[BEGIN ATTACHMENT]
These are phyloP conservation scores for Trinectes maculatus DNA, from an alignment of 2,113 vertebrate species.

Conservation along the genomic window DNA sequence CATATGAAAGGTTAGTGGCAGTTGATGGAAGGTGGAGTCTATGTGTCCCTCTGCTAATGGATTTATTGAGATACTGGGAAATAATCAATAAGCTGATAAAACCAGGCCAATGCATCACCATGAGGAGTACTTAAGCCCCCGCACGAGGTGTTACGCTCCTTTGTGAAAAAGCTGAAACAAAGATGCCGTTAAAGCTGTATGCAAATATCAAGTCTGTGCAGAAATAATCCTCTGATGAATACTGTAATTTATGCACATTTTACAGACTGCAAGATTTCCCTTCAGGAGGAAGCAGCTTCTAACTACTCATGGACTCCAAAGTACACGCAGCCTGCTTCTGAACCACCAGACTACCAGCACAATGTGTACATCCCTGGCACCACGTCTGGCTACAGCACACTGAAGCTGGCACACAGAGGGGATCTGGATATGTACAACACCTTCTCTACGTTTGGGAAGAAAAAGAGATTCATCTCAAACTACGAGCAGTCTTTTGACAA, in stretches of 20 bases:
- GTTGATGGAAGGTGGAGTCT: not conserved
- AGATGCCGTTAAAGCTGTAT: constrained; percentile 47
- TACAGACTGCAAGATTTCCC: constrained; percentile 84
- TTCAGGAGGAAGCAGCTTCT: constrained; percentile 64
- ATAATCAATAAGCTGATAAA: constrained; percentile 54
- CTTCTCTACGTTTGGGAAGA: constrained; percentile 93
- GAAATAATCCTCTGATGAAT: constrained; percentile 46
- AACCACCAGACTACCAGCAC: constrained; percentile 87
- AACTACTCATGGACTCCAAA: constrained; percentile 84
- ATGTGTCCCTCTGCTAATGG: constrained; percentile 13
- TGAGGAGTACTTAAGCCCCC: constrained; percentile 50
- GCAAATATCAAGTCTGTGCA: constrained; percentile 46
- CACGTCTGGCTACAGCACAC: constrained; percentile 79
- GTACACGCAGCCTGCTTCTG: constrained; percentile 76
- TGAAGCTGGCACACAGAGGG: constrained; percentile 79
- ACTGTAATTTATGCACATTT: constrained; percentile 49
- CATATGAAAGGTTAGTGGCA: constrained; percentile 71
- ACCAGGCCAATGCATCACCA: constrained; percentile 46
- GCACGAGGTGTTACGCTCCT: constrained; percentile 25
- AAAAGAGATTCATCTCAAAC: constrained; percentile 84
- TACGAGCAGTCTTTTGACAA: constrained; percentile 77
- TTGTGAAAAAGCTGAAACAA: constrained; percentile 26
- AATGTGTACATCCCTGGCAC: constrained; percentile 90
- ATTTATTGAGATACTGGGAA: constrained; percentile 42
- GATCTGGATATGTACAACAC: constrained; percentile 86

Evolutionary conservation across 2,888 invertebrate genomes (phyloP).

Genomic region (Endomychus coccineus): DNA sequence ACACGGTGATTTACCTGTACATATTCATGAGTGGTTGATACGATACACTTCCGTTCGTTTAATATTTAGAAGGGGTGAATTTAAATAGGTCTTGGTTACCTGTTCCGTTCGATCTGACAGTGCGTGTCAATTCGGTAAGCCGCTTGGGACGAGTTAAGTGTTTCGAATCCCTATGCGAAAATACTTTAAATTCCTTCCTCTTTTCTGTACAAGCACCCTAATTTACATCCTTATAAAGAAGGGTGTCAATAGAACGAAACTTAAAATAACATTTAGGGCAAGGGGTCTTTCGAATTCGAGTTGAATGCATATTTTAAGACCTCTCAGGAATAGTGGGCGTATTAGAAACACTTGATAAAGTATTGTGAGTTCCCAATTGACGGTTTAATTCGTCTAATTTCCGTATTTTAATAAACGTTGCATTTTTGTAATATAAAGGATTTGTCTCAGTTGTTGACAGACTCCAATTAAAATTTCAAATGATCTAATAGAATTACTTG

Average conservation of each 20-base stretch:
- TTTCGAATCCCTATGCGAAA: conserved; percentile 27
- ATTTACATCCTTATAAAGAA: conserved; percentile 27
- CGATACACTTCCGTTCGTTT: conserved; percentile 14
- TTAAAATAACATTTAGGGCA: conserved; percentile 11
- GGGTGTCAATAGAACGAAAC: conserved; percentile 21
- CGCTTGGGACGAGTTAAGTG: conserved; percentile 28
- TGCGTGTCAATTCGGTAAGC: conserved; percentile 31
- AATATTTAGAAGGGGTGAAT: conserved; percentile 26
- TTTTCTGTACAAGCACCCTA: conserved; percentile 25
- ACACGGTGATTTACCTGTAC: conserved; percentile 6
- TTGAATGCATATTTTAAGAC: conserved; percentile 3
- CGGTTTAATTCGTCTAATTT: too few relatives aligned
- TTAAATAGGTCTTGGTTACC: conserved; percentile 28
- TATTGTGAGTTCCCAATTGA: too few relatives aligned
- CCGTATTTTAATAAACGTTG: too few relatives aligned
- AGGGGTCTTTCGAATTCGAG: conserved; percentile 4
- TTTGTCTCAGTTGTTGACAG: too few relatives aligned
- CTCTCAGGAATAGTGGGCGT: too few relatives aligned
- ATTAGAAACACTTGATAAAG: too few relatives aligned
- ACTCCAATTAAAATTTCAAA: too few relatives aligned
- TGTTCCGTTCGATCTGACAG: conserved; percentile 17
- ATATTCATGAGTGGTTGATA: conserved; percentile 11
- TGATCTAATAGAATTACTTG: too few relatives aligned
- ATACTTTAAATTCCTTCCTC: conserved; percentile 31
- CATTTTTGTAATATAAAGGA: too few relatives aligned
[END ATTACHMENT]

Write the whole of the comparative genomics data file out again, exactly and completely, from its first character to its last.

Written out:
These are phyloP conservation scores for Trinectes maculatus DNA, from an alignment of 2,113 vertebrate species.

Conservation along the genomic window DNA sequence CATATGAAAGGTTAGTGGCAGTTGATGGAAGGTGGAGTCTATGTGTCCCTCTGCTAATGGATTTATTGAGATACTGGGAAATAATCAATAAGCTGATAAAACCAGGCCAATGCATCACCATGAGGAGTACTTAAGCCCCCGCACGAGGTGTTACGCTCCTTTGTGAAAAAGCTGAAACAAAGATGCCGTTAAAGCTGTATGCAAATATCAAGTCTGTGCAGAAATAATCCTCTGATGAATACTGTAATTTATGCACATTTTACAGACTGCAAGATTTCCCTTCAGGAGGAAGCAGCTTCTAACTACTCATGGACTCCAAAGTACACGCAGCCTGCTTCTGAACCACCAGACTACCAGCACAATGTGTACATCCCTGGCACCACGTCTGGCTACAGCACACTGAAGCTGGCACACAGAGGGGATCTGGATATGTACAACACCTTCTCTACGTTTGGGAAGAAAAAGAGATTCATCTCAAACTACGAGCAGTCTTTTGACAA, in stretches of 20 bases:
- GTTGATGGAAGGTGGAGTCT: not conserved
- AGATGCCGTTAAAGCTGTAT: constrained; percentile 47
- TACAGACTGCAAGATTTCCC: constrained; percentile 84
- TTCAGGAGGAAGCAGCTTCT: constrained; percentile 64
- ATAATCAATAAGCTGATAAA: constrained; percentile 54
- CTTCTCTACGTTTGGGAAGA: constrained; percentile 93
- GAAATAATCCTCTGATGAAT: constrained; percentile 46
- AACCACCAGACTACCAGCAC: constrained; percentile 87
- AACTACTCATGGACTCCAAA: constrained; percentile 84
- ATGTGTCCCTCTGCTAATGG: constrained; percentile 13
- TGAGGAGTACTTAAGCCCCC: constrained; percentile 50
- GCAAATATCAAGTCTGTGCA: constrained; percentile 46
- CACGTCTGGCTACAGCACAC: constrained; percentile 79
- GTACACGCAGCCTGCTTCTG: constrained; percentile 76
- TGAAGCTGGCACACAGAGGG: constrained; percentile 79
- ACTGTAATTTATGCACATTT: constrained; percentile 49
- CATATGAAAGGTTAGTGGCA: constrained; percentile 71
- ACCAGGCCAATGCATCACCA: constrained; percentile 46
- GCACGAGGTGTTACGCTCCT: constrained; percentile 25
- AAAAGAGATTCATCTCAAAC: constrained; percentile 84
- TACGAGCAGTCTTTTGACAA: constrained; percentile 77
- TTGTGAAAAAGCTGAAACAA: constrained; percentile 26
- AATGTGTACATCCCTGGCAC: constrained; percentile 90
- ATTTATTGAGATACTGGGAA: constrained; percentile 42
- GATCTGGATATGTACAACAC: constrained; percentile 86

Evolutionary conservation across 2,888 invertebrate genomes (phyloP).

Genomic region (Endomychus coccineus): DNA sequence ACACGGTGATTTACCTGTACATATTCATGAGTGGTTGATACGATACACTTCCGTTCGTTTAATATTTAGAAGGGGTGAATTTAAATAGGTCTTGGTTACCTGTTCCGTTCGATCTGACAGTGCGTGTCAATTCGGTAAGCCGCTTGGGACGAGTTAAGTGTTTCGAATCCCTATGCGAAAATACTTTAAATTCCTTCCTCTTTTCTGTACAAGCACCCTAATTTACATCCTTATAAAGAAGGGTGTCAATAGAACGAAACTTAAAATAACATTTAGGGCAAGGGGTCTTTCGAATTCGAGTTGAATGCATATTTTAAGACCTCTCAGGAATAGTGGGCGTATTAGAAACACTTGATAAAGTATTGTGAGTTCCCAATTGACGGTTTAATTCGTCTAATTTCCGTATTTTAATAAACGTTGCATTTTTGTAATATAAAGGATTTGTCTCAGTTGTTGACAGACTCCAATTAAAATTTCAAATGATCTAATAGAATTACTTG

Average conservation of each 20-base stretch:
- TTTCGAATCCCTATGCGAAA: conserved; percentile 27
- ATTTACATCCTTATAAAGAA: conserved; percentile 27
- CGATACACTTCCGTTCGTTT: conserved; percentile 14
- TTAAAATAACATTTAGGGCA: conserved; percentile 11
- GGGTGTCAATAGAACGAAAC: conserved; percentile 21
- CGCTTGGGACGAGTTAAGTG: conserved; percentile 28
- TGCGTGTCAATTCGGTAAGC: conserved; percentile 31
- AATATTTAGAAGGGGTGAAT: conserved; percentile 26
- TTTTCTGTACAAGCACCCTA: conserved; percentile 25
- ACACGGTGATTTACCTGTAC: conserved; percentile 6
- TTGAATGCATATTTTAAGAC: conserved; percentile 3
- CGGTTTAATTCGTCTAATTT: too few relatives aligned
- TTAAATAGGTCTTGGTTACC: conserved; percentile 28
- TATTGTGAGTTCCCAATTGA: too few relatives aligned
- CCGTATTTTAATAAACGTTG: too few relatives aligned
- AGGGGTCTTTCGAATTCGAG: conserved; percentile 4
- TTTGTCTCAGTTGTTGACAG: too few relatives aligned
- CTCTCAGGAATAGTGGGCGT: too few relatives aligned
- ATTAGAAACACTTGATAAAG: too few relatives aligned
- ACTCCAATTAAAATTTCAAA: too few relatives aligned
- TGTTCCGTTCGATCTGACAG: conserved; percentile 17
- ATATTCATGAGTGGTTGATA: conserved; percentile 11
- TGATCTAATAGAATTACTTG: too few relatives aligned
- ATACTTTAAATTCCTTCCTC: conserved; percentile 31
- CATTTTTGTAATATAAAGGA: too few relatives aligned